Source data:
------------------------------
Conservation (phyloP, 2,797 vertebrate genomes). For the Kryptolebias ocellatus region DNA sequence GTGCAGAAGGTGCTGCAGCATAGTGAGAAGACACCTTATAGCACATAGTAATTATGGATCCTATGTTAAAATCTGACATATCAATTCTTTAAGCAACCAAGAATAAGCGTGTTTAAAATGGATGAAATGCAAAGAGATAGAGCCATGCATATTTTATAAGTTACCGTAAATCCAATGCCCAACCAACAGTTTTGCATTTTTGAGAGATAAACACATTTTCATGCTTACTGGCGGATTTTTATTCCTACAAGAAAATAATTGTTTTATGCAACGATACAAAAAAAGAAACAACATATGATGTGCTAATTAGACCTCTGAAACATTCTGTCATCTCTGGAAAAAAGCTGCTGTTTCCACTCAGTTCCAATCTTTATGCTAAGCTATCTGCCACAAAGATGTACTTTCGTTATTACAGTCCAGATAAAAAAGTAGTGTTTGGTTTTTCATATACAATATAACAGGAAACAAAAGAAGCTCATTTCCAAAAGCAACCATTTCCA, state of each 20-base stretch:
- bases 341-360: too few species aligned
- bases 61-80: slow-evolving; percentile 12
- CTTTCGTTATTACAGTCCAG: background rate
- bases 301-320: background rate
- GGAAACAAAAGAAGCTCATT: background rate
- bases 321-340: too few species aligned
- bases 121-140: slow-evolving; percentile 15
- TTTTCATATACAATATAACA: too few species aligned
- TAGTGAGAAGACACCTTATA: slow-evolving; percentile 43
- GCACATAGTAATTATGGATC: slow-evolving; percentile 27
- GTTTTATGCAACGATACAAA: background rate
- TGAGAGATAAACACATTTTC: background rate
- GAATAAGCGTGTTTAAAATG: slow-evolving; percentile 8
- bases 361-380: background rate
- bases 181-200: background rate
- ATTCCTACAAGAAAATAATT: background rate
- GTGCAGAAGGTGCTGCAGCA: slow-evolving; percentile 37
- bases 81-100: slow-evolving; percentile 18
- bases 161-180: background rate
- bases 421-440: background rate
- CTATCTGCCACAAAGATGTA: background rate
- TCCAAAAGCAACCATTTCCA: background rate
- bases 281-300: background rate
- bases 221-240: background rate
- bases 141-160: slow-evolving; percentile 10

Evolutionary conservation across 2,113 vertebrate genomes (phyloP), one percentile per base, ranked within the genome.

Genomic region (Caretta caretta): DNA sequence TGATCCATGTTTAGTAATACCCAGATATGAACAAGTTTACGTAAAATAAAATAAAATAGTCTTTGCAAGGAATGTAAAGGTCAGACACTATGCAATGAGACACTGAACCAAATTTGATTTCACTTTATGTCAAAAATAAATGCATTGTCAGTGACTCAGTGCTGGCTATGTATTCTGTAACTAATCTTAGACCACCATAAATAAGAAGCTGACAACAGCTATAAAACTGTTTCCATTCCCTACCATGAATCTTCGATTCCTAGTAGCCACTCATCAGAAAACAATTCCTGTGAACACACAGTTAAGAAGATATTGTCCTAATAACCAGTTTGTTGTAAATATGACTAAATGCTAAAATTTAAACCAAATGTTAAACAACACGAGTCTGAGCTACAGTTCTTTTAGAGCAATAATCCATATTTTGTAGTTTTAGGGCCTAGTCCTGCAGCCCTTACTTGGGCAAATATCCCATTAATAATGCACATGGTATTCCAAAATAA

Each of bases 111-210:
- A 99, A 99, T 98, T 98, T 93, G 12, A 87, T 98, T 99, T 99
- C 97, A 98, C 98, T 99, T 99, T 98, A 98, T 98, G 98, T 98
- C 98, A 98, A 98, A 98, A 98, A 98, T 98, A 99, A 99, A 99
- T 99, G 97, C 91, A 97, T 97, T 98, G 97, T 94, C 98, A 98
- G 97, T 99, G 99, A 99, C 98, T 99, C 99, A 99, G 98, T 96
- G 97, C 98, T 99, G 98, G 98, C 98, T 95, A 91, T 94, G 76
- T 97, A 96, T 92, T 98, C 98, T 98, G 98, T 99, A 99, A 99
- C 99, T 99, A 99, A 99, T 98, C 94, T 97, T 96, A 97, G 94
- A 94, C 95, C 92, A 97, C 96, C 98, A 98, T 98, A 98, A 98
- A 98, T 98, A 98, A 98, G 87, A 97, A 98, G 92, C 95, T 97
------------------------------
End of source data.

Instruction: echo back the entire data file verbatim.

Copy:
Conservation (phyloP, 2,797 vertebrate genomes). For the Kryptolebias ocellatus region DNA sequence GTGCAGAAGGTGCTGCAGCATAGTGAGAAGACACCTTATAGCACATAGTAATTATGGATCCTATGTTAAAATCTGACATATCAATTCTTTAAGCAACCAAGAATAAGCGTGTTTAAAATGGATGAAATGCAAAGAGATAGAGCCATGCATATTTTATAAGTTACCGTAAATCCAATGCCCAACCAACAGTTTTGCATTTTTGAGAGATAAACACATTTTCATGCTTACTGGCGGATTTTTATTCCTACAAGAAAATAATTGTTTTATGCAACGATACAAAAAAAGAAACAACATATGATGTGCTAATTAGACCTCTGAAACATTCTGTCATCTCTGGAAAAAAGCTGCTGTTTCCACTCAGTTCCAATCTTTATGCTAAGCTATCTGCCACAAAGATGTACTTTCGTTATTACAGTCCAGATAAAAAAGTAGTGTTTGGTTTTTCATATACAATATAACAGGAAACAAAAGAAGCTCATTTCCAAAAGCAACCATTTCCA, state of each 20-base stretch:
- bases 341-360: too few species aligned
- bases 61-80: slow-evolving; percentile 12
- CTTTCGTTATTACAGTCCAG: background rate
- bases 301-320: background rate
- GGAAACAAAAGAAGCTCATT: background rate
- bases 321-340: too few species aligned
- bases 121-140: slow-evolving; percentile 15
- TTTTCATATACAATATAACA: too few species aligned
- TAGTGAGAAGACACCTTATA: slow-evolving; percentile 43
- GCACATAGTAATTATGGATC: slow-evolving; percentile 27
- GTTTTATGCAACGATACAAA: background rate
- TGAGAGATAAACACATTTTC: background rate
- GAATAAGCGTGTTTAAAATG: slow-evolving; percentile 8
- bases 361-380: background rate
- bases 181-200: background rate
- ATTCCTACAAGAAAATAATT: background rate
- GTGCAGAAGGTGCTGCAGCA: slow-evolving; percentile 37
- bases 81-100: slow-evolving; percentile 18
- bases 161-180: background rate
- bases 421-440: background rate
- CTATCTGCCACAAAGATGTA: background rate
- TCCAAAAGCAACCATTTCCA: background rate
- bases 281-300: background rate
- bases 221-240: background rate
- bases 141-160: slow-evolving; percentile 10

Evolutionary conservation across 2,113 vertebrate genomes (phyloP), one percentile per base, ranked within the genome.

Genomic region (Caretta caretta): DNA sequence TGATCCATGTTTAGTAATACCCAGATATGAACAAGTTTACGTAAAATAAAATAAAATAGTCTTTGCAAGGAATGTAAAGGTCAGACACTATGCAATGAGACACTGAACCAAATTTGATTTCACTTTATGTCAAAAATAAATGCATTGTCAGTGACTCAGTGCTGGCTATGTATTCTGTAACTAATCTTAGACCACCATAAATAAGAAGCTGACAACAGCTATAAAACTGTTTCCATTCCCTACCATGAATCTTCGATTCCTAGTAGCCACTCATCAGAAAACAATTCCTGTGAACACACAGTTAAGAAGATATTGTCCTAATAACCAGTTTGTTGTAAATATGACTAAATGCTAAAATTTAAACCAAATGTTAAACAACACGAGTCTGAGCTACAGTTCTTTTAGAGCAATAATCCATATTTTGTAGTTTTAGGGCCTAGTCCTGCAGCCCTTACTTGGGCAAATATCCCATTAATAATGCACATGGTATTCCAAAATAA

Each of bases 111-210:
- A 99, A 99, T 98, T 98, T 93, G 12, A 87, T 98, T 99, T 99
- C 97, A 98, C 98, T 99, T 99, T 98, A 98, T 98, G 98, T 98
- C 98, A 98, A 98, A 98, A 98, A 98, T 98, A 99, A 99, A 99
- T 99, G 97, C 91, A 97, T 97, T 98, G 97, T 94, C 98, A 98
- G 97, T 99, G 99, A 99, C 98, T 99, C 99, A 99, G 98, T 96
- G 97, C 98, T 99, G 98, G 98, C 98, T 95, A 91, T 94, G 76
- T 97, A 96, T 92, T 98, C 98, T 98, G 98, T 99, A 99, A 99
- C 99, T 99, A 99, A 99, T 98, C 94, T 97, T 96, A 97, G 94
- A 94, C 95, C 92, A 97, C 96, C 98, A 98, T 98, A 98, A 98
- A 98, T 98, A 98, A 98, G 87, A 97, A 98, G 92, C 95, T 97